Septime Webre on the grace of ‘Gatsby’

Elizabeth Gaither and Jared Nelson in “The Great Gatsby.”
Photo by Steve Vaccariello
Elizabeth Gaither and Jared Nelson in “The Great Gatsby.”

Septime Webre is fresh.

Celebrated, influential and exceptionally charismatic, Webre has been the Artistic Director of the Washington Ballet since 1999. Whether talking about Balanchine or the weather, everything he says seems fresh, in the moment, right now. He may have a spiel, but if he does, it is surely of his own immediate invention.

Walking through the halls and mirrored classrooms of the ballet school on Wisconsin Avenue, you get the sense that Webre’s mind is a restless one. He is thinking ahead and remembering all at the same time, while somehow maintaining total focused.

No questions about it, he’s got the charisma, a star quality that is also down-to-earth and earthy. You’re likely to end up talking about anything at all, not just the subject at hand.

The subject at hand is the return of “The Great Gatsby,” Webre’s spectacular dance version of F. Scott Fitzgerald’s classic novel, an unforgettable take on the grand theme of the American dream.
“That’s exactly it,” he says. “That’s what it’s all about. The idea, the imagining of the American dream. I loved that movie version with Robert Redford and Mia Farrow, which seems to be an ideal visualization of the book. It was just, I don’t know, enthralling.”

This is the second go around for Webre’s “Gatsby,” but if you listen to Webre, it’s as if he just thought about doing it a minute ago—and for a lifetime too.

“Two years ago, it was a huge success, no question about it,” he says. “But we had no idea that’s what was going to happen. I thought it was a risky thing, adapting a great American novel and making a ballet out of it. There was another version of it in Pittsburgh, but that’s the extent of it to my knowledge. And what I saw was something that transcended classical ballet and modern pieces. It was a dance based on a novel, a modern story ballet.

“I knew this would require new ideas, new ways of doing things, different sorts of music. It would be very American in spirit, look, tempo, movement and sound. We tried to get the sound of the times—the roaring twenties—into it. That up-beat, Charleston music, the blues, beginning jazz and ragtime. It had a certain tempo and I knew it would be very different than what audiences were used to. It goes against the grain of classical story ballet but it is a story ballet.”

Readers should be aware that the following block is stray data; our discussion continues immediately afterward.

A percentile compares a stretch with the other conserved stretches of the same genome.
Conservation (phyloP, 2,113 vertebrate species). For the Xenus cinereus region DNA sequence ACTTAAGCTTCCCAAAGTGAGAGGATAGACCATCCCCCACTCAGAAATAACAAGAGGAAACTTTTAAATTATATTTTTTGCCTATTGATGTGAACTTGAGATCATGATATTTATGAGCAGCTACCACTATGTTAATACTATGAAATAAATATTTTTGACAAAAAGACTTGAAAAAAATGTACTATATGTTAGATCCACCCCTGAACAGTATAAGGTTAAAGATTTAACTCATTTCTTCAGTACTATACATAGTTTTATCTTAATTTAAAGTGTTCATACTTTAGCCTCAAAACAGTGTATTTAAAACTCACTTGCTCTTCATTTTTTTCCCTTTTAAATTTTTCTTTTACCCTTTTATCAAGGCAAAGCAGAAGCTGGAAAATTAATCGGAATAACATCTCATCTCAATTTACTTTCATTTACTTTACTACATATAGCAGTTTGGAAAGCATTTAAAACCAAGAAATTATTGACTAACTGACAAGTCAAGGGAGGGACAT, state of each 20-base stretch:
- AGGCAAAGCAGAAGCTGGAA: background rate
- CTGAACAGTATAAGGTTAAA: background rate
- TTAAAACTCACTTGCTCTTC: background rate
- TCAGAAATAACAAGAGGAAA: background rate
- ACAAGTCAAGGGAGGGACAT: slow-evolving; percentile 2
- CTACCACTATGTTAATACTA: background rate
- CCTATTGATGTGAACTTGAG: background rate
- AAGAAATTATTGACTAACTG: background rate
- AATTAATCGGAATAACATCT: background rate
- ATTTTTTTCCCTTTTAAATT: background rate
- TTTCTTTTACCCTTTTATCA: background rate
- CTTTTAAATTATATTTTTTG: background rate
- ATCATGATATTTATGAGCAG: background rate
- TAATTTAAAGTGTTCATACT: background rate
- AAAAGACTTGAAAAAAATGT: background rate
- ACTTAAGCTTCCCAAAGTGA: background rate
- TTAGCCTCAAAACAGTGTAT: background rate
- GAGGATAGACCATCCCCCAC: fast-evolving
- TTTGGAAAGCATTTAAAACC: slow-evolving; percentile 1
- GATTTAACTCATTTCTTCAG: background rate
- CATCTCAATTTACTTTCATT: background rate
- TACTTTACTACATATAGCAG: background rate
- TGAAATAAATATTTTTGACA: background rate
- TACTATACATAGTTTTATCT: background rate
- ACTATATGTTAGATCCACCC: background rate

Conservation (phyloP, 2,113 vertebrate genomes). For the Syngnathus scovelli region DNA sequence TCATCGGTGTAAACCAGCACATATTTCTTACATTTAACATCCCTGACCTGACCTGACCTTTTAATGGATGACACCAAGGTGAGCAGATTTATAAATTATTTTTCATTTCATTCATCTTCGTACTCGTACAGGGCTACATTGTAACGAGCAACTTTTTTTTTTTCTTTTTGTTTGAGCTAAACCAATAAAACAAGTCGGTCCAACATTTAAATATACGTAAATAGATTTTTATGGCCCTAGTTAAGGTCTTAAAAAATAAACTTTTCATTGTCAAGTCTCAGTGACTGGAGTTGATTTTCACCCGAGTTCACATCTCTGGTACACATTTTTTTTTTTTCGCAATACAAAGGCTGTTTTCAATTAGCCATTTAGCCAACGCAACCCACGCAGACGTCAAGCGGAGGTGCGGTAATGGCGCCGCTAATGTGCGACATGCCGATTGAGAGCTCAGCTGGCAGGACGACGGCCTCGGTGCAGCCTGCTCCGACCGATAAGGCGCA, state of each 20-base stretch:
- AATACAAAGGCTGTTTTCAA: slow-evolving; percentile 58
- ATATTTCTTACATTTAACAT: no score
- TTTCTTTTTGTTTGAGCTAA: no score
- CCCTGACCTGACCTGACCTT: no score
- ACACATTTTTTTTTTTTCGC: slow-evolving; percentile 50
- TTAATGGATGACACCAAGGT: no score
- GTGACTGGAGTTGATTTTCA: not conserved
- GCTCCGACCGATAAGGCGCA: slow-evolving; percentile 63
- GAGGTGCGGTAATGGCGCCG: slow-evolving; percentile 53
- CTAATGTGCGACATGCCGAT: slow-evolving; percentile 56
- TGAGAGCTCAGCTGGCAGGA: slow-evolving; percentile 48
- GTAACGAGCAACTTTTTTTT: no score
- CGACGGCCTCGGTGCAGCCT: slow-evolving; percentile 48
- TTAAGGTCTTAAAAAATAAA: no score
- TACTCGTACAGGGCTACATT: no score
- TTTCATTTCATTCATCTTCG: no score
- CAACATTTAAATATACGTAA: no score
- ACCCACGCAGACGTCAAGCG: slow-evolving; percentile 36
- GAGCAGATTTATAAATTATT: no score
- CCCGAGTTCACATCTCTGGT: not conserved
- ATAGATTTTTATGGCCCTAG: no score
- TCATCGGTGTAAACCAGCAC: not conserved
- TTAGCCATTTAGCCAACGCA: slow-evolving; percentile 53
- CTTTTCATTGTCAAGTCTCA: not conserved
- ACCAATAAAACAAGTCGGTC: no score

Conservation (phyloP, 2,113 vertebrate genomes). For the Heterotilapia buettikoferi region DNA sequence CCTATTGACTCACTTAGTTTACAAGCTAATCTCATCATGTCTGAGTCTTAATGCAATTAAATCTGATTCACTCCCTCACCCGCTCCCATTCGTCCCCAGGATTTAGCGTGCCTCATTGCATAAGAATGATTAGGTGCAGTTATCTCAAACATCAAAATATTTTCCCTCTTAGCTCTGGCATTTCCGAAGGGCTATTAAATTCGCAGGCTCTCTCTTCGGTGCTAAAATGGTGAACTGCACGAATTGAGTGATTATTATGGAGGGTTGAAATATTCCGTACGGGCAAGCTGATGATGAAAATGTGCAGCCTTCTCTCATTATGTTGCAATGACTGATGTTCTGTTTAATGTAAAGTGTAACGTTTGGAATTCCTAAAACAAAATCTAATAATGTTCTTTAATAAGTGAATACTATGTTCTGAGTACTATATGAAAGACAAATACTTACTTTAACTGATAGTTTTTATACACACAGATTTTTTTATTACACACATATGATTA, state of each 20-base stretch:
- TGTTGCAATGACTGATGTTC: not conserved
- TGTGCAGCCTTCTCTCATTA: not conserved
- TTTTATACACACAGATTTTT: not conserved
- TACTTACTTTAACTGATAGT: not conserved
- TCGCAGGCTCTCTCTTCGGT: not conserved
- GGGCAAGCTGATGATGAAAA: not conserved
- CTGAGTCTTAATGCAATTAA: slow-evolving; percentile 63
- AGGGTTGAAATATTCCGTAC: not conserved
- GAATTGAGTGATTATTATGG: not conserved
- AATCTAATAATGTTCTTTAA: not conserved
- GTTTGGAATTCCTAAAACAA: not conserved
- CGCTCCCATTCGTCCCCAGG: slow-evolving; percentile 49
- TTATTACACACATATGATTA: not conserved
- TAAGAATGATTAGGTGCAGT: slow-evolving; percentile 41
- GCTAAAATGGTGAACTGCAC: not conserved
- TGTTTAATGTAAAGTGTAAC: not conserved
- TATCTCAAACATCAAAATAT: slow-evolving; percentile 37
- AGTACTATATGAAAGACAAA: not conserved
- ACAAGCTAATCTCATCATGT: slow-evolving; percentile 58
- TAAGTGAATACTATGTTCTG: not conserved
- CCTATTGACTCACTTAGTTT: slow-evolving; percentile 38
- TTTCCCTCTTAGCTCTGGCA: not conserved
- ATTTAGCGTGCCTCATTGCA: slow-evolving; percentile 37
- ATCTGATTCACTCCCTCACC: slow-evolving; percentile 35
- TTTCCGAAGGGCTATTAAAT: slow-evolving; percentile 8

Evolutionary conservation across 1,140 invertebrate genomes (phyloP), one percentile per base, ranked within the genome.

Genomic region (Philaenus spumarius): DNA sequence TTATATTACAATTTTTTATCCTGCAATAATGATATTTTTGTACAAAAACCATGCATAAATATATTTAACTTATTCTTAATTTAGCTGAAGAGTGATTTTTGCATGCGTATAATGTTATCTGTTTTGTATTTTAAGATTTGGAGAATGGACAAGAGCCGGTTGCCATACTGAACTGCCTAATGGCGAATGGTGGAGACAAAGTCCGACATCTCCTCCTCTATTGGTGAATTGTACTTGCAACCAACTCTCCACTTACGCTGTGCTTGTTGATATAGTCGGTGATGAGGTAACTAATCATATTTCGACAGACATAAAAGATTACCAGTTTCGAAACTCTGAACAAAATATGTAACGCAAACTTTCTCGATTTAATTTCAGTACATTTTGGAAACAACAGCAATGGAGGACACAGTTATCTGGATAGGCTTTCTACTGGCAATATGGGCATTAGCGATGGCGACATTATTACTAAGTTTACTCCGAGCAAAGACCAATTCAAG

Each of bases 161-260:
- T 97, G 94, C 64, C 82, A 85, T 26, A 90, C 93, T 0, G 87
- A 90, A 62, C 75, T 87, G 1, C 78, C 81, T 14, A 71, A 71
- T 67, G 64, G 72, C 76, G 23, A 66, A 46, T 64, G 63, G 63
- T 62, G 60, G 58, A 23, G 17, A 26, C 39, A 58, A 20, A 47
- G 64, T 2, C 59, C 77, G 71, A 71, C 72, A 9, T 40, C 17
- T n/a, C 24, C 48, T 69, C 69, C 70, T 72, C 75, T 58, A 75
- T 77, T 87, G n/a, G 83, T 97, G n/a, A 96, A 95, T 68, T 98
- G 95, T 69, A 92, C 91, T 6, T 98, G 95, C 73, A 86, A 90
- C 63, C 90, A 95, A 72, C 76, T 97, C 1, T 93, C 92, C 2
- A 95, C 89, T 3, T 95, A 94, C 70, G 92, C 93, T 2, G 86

Sitting behind his desk, Webre still looks lanky and casual, his hair dark and loose as if spent the morning dancing and was still shaking it off. He is the type that wants to share what’s on his mind, the kind of stuff he dreams or hears in music. The late and strange jazz singer Chet Baker is a strong favorite of his and you could see how his music might work its way into the background of a dance piece. “Baker was an original,” he says. “We didn’t use his music, but we incorporated narration, blues singing, tap dancing .

“We didn’t know what to expect,” he says of his first production of Gatsby. “We had no idea how it would be received, or if anyone would come.”

They did. While critical reaction was sometimes mixed, Webre was applauded for creating something different, new and original, and audiences came in droves. “In attendance terms, it was our best production outside of ‘Nutcracker’,” he says.

“But that’s not the only reason to do it and see it,” he goes on, trailing evermore into the winding pathways of his thoughts. “Two years ago we were in a recession, and we’re still in hard times—look what’s happening out there. There’s this vast divide economically. People on the outside looking in. And that’s what Gatsby is, an outsider. That’s what drew me to the project. I understand that feeling. I’m an immigrant. And it’s the central tragedy of Gatsby.”

But his motives reach beyond the immediate present. “I also wanted to make it big, sprawling, entertaining,” he says. “I wanted to capture a time when the American Dream seemed possible for anybody, not just the moneyed class that Daisy Buchanan comes from. There is a tremendous amount of energy in this production. We’ve done more than try to get at the essence of a novel. It’s about the spirit of an age in American history where anything was possible.”

That’s why you have E. Faye Butler, one of Washington’s finest singers and actresses, fresh off two big successes at Arena stage, singing in the production. And there’s tap dancer Quynn Johnson and actor Will Gartshore. The music—a distillation of jazz age works by Duke Ellington, Louis Armstrong, Tommy Dorsey and original music by Billy Novick—is performed by Novick’s Blue Syncopators. Webre’s description of specific sequences—a dance set on a golf course, one of Jay Gatsby’s gin-driven parties, a solo focusing on the plight of the anguished and betrayed George Wilson—puts you almost right into the production before you even see it.

Jared Nelson will again perform the role of Jay Gatsby, and Jonathan Jordan is returning as Nick Caraway. Emily Ellis and Maki Onuki will share the role of Daisy Buchanan.

Webre says this production is not the same as the one performed two years ago. “We have different cast members, for one thing. But we’ve also refined it, tightened things up. I see it a little more clearly now, “ Webre said.

In the future, Webre hopes to venture more often into modern literature as a source for choreography and dance. “I think about Tennessee Williams’ work,” he says. “’Streetcar,’ for one. It’s an opportunity to stretch boundary, to meet new challenges.” Frankly, that’s exactly what Webre has achieved with “The Great Gatsby.”

“The Great Gatsby” will be performed at the Kennedy Center’s Eisenhower Theater Nov. 2 through 6. For more information visit

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Sun, 25 Jun 2017 09:51:03 -0400

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